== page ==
ISSN : 0023-3900
The title gongsin, or meritorious subjects, was bestowed by the king to those who performed distinguished services for their state. The king usually ordered the painting of the gongsin portraits, and these paintings were a great honor not only for the subjects themselves but also for their families and descendants. The earliest record of gongsin in Korea dates to 940 when King Taejo of the Goryeo dynasty ordered the construction of a shrine to honor the subjects who had participated in the founding of the new dynasty. However, none of these portraits remain today. In the Joseon dynasty, as many as 28 titles were granted to commend meritorious subjects. This was accompanied by a massive boom in portrait painting. The gongsin portraits from the Joseon dynasty share several characteristics: they are all full-length seated portraits; the sitters wear an official robe (dallyeong), a black silk hat (osamo) and an embroidered insignia on the breast of the official robe indicating their official rank; they wear leather shoes and their feet are placed on a footstool. From the nineteenth century, scholar-officials also had their portraits painted gongsin style, and this style was quite popular up until the end of the dynasty.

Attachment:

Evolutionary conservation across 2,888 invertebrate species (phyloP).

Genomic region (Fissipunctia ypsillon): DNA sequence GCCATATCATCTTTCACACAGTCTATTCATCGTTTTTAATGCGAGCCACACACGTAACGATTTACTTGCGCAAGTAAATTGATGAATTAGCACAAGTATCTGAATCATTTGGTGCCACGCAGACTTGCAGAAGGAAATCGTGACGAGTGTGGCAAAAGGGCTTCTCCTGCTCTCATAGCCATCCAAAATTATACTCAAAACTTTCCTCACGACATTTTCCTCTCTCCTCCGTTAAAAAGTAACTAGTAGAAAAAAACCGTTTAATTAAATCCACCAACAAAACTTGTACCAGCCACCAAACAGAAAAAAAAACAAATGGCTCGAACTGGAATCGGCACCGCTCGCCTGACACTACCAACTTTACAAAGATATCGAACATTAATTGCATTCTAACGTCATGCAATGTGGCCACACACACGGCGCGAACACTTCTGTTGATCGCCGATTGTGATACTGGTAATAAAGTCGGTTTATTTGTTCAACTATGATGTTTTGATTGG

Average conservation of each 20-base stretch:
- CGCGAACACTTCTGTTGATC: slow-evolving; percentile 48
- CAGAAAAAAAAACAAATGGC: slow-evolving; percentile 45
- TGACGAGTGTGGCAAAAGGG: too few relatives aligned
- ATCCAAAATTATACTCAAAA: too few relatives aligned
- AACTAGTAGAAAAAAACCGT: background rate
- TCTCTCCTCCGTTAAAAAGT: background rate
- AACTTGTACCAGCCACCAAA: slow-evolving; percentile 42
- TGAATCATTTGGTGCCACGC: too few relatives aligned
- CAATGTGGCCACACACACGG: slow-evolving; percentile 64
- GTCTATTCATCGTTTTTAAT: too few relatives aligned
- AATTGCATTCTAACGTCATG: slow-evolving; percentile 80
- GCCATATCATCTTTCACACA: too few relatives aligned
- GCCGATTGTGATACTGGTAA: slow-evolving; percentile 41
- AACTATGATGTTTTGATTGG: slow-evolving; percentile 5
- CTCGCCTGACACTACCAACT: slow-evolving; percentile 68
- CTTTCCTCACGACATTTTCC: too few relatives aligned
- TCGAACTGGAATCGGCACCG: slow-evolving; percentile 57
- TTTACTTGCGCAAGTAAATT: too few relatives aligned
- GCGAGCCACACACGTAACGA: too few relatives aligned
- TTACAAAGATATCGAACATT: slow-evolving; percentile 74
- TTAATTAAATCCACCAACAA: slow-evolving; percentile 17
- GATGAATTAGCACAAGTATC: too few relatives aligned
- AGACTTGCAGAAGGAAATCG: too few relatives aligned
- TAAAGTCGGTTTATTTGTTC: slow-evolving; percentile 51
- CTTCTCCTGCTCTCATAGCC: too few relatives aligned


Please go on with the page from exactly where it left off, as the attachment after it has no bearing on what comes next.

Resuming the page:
(2002a) The Portrait Paintings of the Joseon Dynasty: Categories and Social Functions,
(2002b) Joseon hugi jungguk chosanghwa-ui yuip-gwa hangukjeok byeonyong: "bugyeong sasin jiraebon" 赴京使臣持來本 eul jungsim-euro(The Influx of Chinese Portraits and Its Influence on the Joseon Portrait Paintings: Focusing on the Portraits of the Envoys to Beijing),
(2003) Joseon-ui gongsindeul (Meritorious Subjects in Joseon Dynasty), Seoul: Garam Gihoek